"How do you manage to get yourself up and dressed at such inhuman
hours?" said Mary Leighton, querulously.

"You are a reproach to the household, and we will not suffer it," said
Charlotte Benson.

"I never could understand this thing of getting up before you are
obliged to," added Henrietta plaintively.

But Sophie seemed well satisfied, particularly when Mr. Langenau came in
and I looked down into my cup of tea, instead of saying good-morning to
him. He did not say very much, though there was a good deal of babble
among the others, principally about his music.

It was becoming the fashion to be very attentive to him. He was made to
promise to play in the evening; to bring down his books of music for the
benefit of Miss Henrietta, who wanted to practice, Heaven knows what of
his. His advice was asked about styles of playing and modes of
instruction; he was deferred to as an authority. But very little he
seemed to care about it all, I thought.



_Qui va à la chasse perd sa place_.

_De la main à la bouche se perd souvent la soupe_.

Distance all value enhances!
When a man's busy, why, leisure
Strikes him as wonderful pleasure.
Faith! and at leisure once is he,
Straightway he wants to be busy.

_R. Browning_.

Two weeks more passed: two weeks that seem to me so many years when I
look back upon them. Many more walks, early and late, many evenings of
music, many accidents of meeting. It is all like a dream. At seventeen
it is so easy to dream! It does not take two weeks for a girl to fall in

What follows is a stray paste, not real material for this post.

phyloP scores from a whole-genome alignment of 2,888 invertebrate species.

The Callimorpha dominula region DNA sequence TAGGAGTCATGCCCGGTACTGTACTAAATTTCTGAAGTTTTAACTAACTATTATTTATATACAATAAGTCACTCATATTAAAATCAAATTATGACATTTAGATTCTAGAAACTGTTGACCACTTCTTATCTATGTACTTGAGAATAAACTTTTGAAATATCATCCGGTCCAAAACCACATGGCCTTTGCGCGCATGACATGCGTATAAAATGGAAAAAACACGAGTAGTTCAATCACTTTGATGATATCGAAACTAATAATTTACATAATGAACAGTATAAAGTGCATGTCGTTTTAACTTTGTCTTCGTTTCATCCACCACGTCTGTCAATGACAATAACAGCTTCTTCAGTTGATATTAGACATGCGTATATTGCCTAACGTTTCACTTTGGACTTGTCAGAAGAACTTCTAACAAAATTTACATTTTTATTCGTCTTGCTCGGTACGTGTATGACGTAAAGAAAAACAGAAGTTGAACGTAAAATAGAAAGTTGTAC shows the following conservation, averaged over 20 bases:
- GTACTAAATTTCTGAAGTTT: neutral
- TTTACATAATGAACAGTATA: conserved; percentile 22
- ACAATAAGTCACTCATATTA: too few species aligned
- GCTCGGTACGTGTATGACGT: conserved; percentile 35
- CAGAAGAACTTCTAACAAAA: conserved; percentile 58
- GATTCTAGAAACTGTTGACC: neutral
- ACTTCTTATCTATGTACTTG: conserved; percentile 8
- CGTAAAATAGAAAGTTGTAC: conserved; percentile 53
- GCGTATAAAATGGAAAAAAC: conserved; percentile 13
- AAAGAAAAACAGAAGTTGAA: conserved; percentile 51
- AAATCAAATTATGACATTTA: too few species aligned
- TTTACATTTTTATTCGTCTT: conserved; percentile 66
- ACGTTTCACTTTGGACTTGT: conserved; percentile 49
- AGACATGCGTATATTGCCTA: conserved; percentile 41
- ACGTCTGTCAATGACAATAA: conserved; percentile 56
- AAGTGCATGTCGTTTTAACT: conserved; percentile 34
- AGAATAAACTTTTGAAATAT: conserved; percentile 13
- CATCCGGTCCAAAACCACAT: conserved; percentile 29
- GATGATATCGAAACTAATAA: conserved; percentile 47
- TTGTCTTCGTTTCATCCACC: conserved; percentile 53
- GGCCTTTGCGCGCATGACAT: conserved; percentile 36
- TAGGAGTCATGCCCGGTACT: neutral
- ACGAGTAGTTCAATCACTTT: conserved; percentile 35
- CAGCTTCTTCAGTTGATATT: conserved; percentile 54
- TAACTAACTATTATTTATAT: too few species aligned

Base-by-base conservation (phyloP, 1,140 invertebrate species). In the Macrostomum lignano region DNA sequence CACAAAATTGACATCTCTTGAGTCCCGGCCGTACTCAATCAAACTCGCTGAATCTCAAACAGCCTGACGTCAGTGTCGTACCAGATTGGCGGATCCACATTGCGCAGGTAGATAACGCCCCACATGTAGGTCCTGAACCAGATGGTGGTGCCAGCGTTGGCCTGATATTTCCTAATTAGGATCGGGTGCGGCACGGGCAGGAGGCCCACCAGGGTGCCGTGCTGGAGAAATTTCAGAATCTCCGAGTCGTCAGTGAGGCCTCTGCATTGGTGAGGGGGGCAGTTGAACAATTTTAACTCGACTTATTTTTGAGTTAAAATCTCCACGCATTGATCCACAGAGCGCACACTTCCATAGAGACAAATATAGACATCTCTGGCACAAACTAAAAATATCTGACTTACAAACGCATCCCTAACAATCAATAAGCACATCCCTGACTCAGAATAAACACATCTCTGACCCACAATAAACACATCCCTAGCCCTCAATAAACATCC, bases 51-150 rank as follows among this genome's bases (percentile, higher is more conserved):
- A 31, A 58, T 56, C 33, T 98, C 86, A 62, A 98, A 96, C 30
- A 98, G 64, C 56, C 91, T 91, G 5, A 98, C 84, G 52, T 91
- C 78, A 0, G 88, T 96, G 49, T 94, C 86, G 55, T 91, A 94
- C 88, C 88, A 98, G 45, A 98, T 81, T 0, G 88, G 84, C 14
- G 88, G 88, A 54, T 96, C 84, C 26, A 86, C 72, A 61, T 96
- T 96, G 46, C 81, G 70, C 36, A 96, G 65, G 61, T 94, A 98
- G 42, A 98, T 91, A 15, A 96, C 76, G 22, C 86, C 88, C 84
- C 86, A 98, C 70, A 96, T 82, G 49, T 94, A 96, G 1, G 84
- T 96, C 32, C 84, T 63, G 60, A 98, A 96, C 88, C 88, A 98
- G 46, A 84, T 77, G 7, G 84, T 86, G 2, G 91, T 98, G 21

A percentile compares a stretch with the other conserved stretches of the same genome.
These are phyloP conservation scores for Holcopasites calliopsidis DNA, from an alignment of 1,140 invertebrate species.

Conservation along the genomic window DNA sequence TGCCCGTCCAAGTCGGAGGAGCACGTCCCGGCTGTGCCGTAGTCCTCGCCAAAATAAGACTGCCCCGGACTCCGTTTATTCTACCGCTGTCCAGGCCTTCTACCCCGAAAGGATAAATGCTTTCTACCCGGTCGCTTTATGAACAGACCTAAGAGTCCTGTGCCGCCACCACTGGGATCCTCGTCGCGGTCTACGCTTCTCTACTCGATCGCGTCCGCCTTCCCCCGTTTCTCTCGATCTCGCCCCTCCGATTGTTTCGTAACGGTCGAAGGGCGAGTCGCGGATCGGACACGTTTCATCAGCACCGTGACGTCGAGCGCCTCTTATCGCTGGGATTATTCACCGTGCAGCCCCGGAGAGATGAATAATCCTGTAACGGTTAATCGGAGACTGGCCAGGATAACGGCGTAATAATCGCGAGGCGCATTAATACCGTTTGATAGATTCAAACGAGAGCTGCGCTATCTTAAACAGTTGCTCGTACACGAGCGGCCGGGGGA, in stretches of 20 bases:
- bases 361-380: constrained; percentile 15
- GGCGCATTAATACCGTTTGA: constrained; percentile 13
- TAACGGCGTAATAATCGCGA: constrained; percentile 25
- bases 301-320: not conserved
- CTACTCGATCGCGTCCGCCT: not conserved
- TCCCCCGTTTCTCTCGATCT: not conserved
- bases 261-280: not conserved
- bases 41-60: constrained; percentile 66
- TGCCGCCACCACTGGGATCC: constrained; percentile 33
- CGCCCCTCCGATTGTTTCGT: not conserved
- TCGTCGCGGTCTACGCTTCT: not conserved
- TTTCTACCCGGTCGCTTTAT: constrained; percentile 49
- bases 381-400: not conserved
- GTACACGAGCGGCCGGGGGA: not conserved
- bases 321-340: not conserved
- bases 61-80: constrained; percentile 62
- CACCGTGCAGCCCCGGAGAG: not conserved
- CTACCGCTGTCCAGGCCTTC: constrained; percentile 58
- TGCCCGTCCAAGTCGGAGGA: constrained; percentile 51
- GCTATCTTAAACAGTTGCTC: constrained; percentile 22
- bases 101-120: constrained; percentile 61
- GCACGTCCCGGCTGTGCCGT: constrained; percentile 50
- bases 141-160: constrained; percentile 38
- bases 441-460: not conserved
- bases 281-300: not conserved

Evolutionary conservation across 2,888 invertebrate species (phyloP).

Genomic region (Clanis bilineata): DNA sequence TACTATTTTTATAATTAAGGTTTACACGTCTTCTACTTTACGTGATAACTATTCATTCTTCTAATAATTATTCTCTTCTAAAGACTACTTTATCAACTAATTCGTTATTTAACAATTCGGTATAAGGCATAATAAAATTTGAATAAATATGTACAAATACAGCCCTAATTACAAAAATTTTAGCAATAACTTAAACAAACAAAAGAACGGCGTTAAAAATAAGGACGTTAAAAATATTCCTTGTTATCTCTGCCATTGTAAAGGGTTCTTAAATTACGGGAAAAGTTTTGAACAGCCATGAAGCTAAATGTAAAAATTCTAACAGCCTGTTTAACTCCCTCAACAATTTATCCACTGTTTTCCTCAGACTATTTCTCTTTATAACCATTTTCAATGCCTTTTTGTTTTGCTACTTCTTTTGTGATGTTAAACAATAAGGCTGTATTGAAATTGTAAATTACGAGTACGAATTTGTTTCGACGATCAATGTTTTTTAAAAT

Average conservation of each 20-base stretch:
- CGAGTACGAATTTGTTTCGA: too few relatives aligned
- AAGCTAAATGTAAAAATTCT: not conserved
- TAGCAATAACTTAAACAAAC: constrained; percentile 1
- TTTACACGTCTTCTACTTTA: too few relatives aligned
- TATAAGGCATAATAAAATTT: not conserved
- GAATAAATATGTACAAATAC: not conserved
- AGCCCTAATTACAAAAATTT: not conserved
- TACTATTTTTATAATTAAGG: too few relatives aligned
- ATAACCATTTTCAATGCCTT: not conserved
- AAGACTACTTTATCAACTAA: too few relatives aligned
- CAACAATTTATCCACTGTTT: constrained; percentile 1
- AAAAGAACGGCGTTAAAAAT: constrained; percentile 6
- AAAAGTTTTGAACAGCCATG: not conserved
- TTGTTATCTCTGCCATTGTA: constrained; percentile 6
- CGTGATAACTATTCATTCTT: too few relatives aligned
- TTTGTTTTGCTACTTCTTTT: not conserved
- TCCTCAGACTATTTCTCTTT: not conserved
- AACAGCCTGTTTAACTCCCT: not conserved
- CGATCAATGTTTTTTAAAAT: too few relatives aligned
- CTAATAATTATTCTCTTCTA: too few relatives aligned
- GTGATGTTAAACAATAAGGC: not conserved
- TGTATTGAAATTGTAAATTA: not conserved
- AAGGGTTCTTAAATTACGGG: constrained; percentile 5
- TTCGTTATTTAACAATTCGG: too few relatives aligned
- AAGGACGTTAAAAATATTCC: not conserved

love and make her whole life different.

It was Saturday evening, and Richard was expected; Richard and Kilian
and Mr. Eugene Whitney. Ah, Richard was coming just three weeks
too late.

We were all waiting on the piazza for them, in pretty toilettes and
excellent tempers. It was a lovely evening; the sunset was filling the
sky with splendor, and Charlotte and Henrietta had gone to the corner of
the piazza whence the river could be seen, and were murmuring fragments
of verses to each other. They were not so much absorbed, however, but
that they heard the first sound of the wheels inside the gate, and
hurried back to join us by the steps.

Mary Leighton looked absolutely lovely. The blue organdie had seen the
day at last, and she was in such a flutter of delight at the coming of
the gentlemen that she could scarcely be recognized as the pale, flimsy
young person who had moped so unblushingly all the week.

"They are all three there," she exclaimed with suppressed rapture, as
the carriage turned the angle of the road that brought them into sight.
Mrs. Hollenbeck, quite beaming with pleasure, ran down the steps (for
Richard had been away almost two months), and Mary Leighton was at her
side, of course. Charlotte Benson and Henrietta went half-way down the
steps, and I stood on the piazza by the pillar near the door.

I was a little excited by their coming, too, but not nearly as much so
as I might have been three weeks ago. A subject of much greater interest
occupied my mind that very moment, and related to the chances of the
tutor's getting home in time for tea, from one of those long walks that
were so tiresome. I felt as if I hardly needed Richard now. Still, dear
old Richard! It was very nice to see him once again.

The gentlemen all sprang out of the carriage, and a Babel of welcomes
and questions and exclamations arose. Richard kissed his sister, and
answered some of her many questions, then shook hands with the young
ladies, but I could see that his eye was searching for me. I can't tell